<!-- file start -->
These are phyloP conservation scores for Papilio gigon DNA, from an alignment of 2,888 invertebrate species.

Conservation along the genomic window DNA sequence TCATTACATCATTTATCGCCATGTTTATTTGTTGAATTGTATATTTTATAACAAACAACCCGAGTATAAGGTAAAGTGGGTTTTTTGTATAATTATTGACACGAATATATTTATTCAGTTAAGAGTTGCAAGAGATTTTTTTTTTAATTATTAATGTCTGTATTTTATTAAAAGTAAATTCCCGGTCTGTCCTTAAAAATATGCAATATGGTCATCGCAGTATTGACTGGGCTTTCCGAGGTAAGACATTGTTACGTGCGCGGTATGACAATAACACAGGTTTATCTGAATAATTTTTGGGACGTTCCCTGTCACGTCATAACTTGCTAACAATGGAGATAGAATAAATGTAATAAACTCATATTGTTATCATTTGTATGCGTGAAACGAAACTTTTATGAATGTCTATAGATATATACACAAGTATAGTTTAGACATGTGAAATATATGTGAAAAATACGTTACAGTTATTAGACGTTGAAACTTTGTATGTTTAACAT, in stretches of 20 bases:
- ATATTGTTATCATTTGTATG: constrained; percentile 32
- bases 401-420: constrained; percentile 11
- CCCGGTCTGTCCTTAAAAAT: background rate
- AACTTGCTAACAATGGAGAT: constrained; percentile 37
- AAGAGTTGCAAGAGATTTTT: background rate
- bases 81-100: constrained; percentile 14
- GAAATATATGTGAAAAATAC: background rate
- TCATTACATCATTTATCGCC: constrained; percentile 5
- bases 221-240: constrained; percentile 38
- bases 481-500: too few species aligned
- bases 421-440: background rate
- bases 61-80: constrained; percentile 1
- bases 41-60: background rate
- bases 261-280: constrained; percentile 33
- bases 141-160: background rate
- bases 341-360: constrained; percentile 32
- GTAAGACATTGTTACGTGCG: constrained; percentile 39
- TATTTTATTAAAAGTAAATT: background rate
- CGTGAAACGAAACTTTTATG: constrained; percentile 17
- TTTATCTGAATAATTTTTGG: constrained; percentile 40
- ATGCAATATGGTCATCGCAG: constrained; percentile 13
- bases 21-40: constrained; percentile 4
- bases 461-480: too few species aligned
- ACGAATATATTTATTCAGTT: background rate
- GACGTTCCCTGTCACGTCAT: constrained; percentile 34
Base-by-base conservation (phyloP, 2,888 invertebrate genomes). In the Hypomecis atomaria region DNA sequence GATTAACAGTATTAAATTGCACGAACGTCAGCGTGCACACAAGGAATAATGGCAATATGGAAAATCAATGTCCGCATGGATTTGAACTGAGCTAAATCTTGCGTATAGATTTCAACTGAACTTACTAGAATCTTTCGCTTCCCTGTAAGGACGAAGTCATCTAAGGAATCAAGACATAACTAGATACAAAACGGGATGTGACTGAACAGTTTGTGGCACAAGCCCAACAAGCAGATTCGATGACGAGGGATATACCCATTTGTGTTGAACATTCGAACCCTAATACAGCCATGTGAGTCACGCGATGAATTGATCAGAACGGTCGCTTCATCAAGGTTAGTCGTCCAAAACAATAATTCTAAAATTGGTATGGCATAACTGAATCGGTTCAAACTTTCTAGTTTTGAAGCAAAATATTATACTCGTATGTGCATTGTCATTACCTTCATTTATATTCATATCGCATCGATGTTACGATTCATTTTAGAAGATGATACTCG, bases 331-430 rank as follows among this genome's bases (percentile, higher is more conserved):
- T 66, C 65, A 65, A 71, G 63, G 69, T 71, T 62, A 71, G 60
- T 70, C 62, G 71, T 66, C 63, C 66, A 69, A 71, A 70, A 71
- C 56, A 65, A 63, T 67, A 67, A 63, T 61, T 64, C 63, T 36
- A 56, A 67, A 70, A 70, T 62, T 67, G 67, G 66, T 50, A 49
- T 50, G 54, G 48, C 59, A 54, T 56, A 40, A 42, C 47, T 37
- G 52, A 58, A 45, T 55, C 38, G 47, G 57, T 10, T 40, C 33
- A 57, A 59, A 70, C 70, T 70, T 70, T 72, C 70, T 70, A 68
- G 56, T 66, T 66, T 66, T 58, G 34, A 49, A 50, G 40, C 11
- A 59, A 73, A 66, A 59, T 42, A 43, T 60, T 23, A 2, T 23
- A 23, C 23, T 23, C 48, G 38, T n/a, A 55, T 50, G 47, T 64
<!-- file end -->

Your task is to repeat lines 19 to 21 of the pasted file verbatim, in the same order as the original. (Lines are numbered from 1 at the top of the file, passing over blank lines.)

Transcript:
- GTAAGACATTGTTACGTGCG: constrained; percentile 39
- TATTTTATTAAAAGTAAATT: background rate
- CGTGAAACGAAACTTTTATG: constrained; percentile 17